The frictionless future
E-books have removed a lot of the tiny impedimenta that used to exist for reading.
Of course, when we read p-books (paperbooks), we didn’t really think that much about things like having to keep our own place in a book, perhaps having to get reading glasses, and only practically being able to carry a couple of books with us at a time (I always had at least two, so I wouldn’t have the horror of finishing a book on an errand and not having another one to read). 😉
I think, similarly, we aren’t aware of some of the steps which we still take today with e-books.
As a trainer working with software, I often have people point out the number of “clicks” saved by a new feature, and they expect that means instant and universal adoption.
I have to explain that clicks don’t matter.
You see, people are very good at learning a sequence…and then forgetting the individual steps.
Let’s say that somebody is doing something in ten clicks. I show them how to do it in three clicks. If I come back a month later, they’ll probably be doing it in ten again.
If I ask them why, they’ll say, “It’s how I know how to do it.”
They aren’t thinking of it as ten actions, they are thinking of it as one.
I demonstrate this by asking somebody to suddenly give me the fifth number in their phone number. They typically pause and have to think about it.
If I just said, “What’s your phone number?” they could instantly spit it out…even though that’s more digits.
It’s similar with e-reading.
Once we identify friction points, developers can think about how to get around them…and believe me, they already are.
I always have a password on my tablets… think that’s pretty necessary if you are going to do any kind of personal business (or business business) on them. I don’t do that on my EBRs (E-Book Readers), but I probably would if they left the house. 😉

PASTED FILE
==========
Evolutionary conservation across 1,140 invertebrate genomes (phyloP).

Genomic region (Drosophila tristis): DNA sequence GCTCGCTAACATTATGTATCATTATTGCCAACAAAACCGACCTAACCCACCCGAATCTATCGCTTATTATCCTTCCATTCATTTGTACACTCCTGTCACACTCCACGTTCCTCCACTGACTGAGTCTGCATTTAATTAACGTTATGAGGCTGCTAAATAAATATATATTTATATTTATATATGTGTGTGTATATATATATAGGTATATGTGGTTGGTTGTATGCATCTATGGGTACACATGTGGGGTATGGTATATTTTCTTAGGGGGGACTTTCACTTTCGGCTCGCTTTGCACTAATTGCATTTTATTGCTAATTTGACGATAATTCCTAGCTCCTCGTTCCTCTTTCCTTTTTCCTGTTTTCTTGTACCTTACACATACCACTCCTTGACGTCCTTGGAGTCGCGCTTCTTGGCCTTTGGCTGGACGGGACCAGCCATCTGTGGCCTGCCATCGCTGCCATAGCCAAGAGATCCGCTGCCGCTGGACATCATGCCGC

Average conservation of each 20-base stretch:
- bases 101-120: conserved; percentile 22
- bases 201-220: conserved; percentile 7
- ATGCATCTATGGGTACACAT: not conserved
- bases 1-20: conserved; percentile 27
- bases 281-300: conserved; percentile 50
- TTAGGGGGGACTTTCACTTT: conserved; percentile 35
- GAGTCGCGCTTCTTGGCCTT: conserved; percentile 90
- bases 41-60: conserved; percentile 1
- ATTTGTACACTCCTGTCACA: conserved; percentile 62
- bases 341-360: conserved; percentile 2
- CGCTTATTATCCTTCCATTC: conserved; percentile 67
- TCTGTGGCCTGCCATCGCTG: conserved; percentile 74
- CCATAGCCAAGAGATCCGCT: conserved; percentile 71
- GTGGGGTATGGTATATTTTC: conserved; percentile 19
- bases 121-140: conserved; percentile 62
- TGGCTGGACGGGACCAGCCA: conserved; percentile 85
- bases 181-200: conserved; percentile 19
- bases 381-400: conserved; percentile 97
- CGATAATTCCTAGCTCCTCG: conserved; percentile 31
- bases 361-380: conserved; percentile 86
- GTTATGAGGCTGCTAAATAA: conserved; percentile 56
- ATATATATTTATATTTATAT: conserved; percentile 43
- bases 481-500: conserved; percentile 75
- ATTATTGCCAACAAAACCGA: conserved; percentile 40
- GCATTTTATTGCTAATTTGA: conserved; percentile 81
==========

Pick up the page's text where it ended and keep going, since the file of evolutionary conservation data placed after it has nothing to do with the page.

There is work being done right now to eliminate passwords.
One promising idea is that your phone can tell who you are…by your gait, by how you swipe, by your face, by your voice, by a fingerprint…a lot of possibilities.
If someone else picked it up, the phone will be able to tell…and at that point, it would require a password.
We don’t give as much data to our EBRs and tablets…we just don’t carry them around as much.
One solution would be to have your phone (or some wearable or implant) tell your EBR/tablet who you are. With biometrics (another possibility is to recognize our unique smells), a more powerful EBR/tablet could do it on its own.
Another point of friction?
Getting to the device.
I know that may sound funny, but how often are you walking back to where your device is, or digging it out of a purse/laptop case?
I think we like the form factor of a six-inch (or slightly bigger) screen too much to assume that people will read on phones or watches.
That likely means projection…although the projection may very likely be virtual.
I don’t mean specifically virtual reality, which replaces your actual environment…but augmented reality (which puts fictional objects into the real world) might work quite well. People would miss the sense of touch…but they are working on that, too.
Having to pick a new book is definitely friction, although it can be an enjoyable challenge. They’ve been working on that with videos…autoplay. I think some sort of autoplay for books is in the future…where it automatically presents you with the next book in a series, or by the same author, or on the same topic…and it will figure out which one you most likely want.
Our devices are going to become much more aware of our emotions…meaning that a book selection interface could show you some options, and determine which one you prefer just based on where and long your gaze went and was…four choices could appear on the screen, and based on where you looked, it would pull up which one you’ve silently and subconsciously indicated.
Basically, summing up, when we want to read we’ll just be able to read. 🙂
Oh, another area…turning pages. Eventually, e-books will know when we are getting to the end of a page (and separate that from just a glance).
Those are a few things that occur to me…how about you? What are your friction points in e-reading? Feel free to tell me and my readers what you think by commenting on this post.
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